NYPA will coordinate with the two vendors to develop the proposed heat pump technology for testing and demonstration over the next year. Once completed, NYPA will collaborate with NYCHA to install 60 of the developed units in designated public housing to be comprehensively monitored and assessed over the course of a winter season before moving forward with the widespread installation of 30,000 units throughout the following years. The heat pump units developed to meet the Clean Heat for All Challenge will enable rapid, low-cost electrification of space heating in multifamily buildings by reducing or eliminating many of the cost drivers inherent to installing existing heat pump technologies in resident-occupied apartments, including electrical system upgrades, lengthy refrigerant piping and through-wall drilling and penetrations.
NYPA received six proposals in March of 2022. The proposals were reviewed by a scoring committee comprised of members from NYCHA, NYPA, and NYSERDA as well as a panel of technical advisors from the building energy-efficiency industry. Proposals were evaluated based on a scoring matrix that awarded points for meeting certain design criteria, such as efficiency performance, minimal window obstruction and cost.
Midea America Corp., which was awarded a contract for 20,000 units, is headquartered in Parsippany, NJ and is a subsidiary within Midea Group – a global appliance manufacturer founded in 1968. Midea is currently the world’s #1 air treatment brand and a market leader in developing smart and innovative whole home heating and cooling solutions that are environmentally friendly, energy-efficient, and widely accessible.
Founded in 2015, Gradient is a startup based in San Francisco, California, that was awarded a contract to manufacture 10,000 units. The proposed unit will be a cold climate heat pump capable of operating at low temperatures based on NYCHA’s specifications. The company intends to manufacture the product domestically in the United States.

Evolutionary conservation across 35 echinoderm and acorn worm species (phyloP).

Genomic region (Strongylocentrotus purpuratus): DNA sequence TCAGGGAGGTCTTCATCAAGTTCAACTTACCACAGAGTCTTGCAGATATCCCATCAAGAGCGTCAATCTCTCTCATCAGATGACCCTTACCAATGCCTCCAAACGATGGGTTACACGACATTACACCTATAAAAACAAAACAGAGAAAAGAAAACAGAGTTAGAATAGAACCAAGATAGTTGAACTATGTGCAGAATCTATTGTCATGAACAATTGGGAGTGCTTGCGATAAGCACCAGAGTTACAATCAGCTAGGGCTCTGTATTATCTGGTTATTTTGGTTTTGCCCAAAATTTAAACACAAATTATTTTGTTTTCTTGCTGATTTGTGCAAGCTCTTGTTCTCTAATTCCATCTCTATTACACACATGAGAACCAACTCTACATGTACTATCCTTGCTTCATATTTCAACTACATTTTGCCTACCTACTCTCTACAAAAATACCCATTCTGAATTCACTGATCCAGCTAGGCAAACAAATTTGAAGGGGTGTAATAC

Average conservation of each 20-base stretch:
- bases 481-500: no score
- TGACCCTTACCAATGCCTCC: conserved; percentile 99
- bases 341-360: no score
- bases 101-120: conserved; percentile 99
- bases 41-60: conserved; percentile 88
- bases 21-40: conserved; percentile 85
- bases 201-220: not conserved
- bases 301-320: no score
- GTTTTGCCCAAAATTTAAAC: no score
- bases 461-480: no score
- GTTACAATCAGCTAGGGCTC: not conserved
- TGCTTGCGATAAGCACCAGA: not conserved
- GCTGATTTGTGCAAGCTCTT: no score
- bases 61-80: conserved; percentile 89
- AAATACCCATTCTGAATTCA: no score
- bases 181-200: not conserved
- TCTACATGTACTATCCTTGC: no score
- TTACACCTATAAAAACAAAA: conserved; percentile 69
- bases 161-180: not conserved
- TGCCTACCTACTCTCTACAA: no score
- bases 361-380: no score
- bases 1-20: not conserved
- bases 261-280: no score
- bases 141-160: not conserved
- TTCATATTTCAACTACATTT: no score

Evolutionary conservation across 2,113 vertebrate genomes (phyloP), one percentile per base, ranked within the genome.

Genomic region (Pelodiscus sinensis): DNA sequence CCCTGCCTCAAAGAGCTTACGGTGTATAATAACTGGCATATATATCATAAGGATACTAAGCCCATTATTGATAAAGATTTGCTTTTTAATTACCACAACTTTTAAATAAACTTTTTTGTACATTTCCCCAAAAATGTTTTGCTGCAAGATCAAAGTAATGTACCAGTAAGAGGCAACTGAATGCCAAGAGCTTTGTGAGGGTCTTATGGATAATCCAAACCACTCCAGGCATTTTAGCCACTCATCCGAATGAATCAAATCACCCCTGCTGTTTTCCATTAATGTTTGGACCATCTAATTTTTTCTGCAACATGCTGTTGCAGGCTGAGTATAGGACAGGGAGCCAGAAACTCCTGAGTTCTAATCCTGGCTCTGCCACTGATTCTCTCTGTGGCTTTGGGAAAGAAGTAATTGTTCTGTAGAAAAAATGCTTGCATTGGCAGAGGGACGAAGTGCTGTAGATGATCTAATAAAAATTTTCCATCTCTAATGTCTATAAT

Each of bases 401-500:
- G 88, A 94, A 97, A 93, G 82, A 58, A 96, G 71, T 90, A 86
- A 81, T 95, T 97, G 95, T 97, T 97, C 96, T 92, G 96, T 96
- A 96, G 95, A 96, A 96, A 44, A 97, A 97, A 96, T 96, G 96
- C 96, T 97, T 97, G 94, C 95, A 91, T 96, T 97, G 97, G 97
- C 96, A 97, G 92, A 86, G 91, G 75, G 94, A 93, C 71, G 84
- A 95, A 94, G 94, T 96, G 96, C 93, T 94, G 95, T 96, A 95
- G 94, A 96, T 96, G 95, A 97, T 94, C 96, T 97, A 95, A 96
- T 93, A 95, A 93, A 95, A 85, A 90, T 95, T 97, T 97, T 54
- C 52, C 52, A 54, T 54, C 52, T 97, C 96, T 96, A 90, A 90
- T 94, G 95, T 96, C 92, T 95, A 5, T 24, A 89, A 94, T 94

Heat pump technology provides efficient cooling and heating from a single unit by moving heat between the indoor and outdoor spaces depending on the season. The process is achieved through the refrigeration cycle, which can be up to four times more efficient than traditional heating systems, such as boilers, which rely on on-site combustion of fossil fuels to produce heat. Heat pumps are difficult to install, particularly in occupied units. As a result, many operators prefer to delay electric conversion in favor of in-kind replacement of fossil fuel systems.
By leveraging NYCHA’s portfolio—which includes 2,198 residential dwelling buildings—the Clean Heat for All Challenge is designed to spur innovation and growth of this product in the United States by positioning NYCHA as an early adopter of this technology, while also providing NYCHA residents with a modern system of heating and cooling that they can directly control.
The Clean Heat for All Challenge directly supports the goals of New York State’s Climate Leadership and Community Protection Act (Climate Act) and the New York City Climate Mobilization Act, which both call for a 40 percent reduction in greenhouse gas emissions from buildings by the year 2030. NYCHA estimates a need for approximately 156,000 cold climate window heat pumps over the next 5 to 10 years in order to electrify its portfolio to achieve 80 percent greenhouse gas reductions by 2050 per New York City’s Local Law 97. Beyond NYCHA, such a unit would be applicable to other large portfolio managers, including other public affordable housing operators and universities.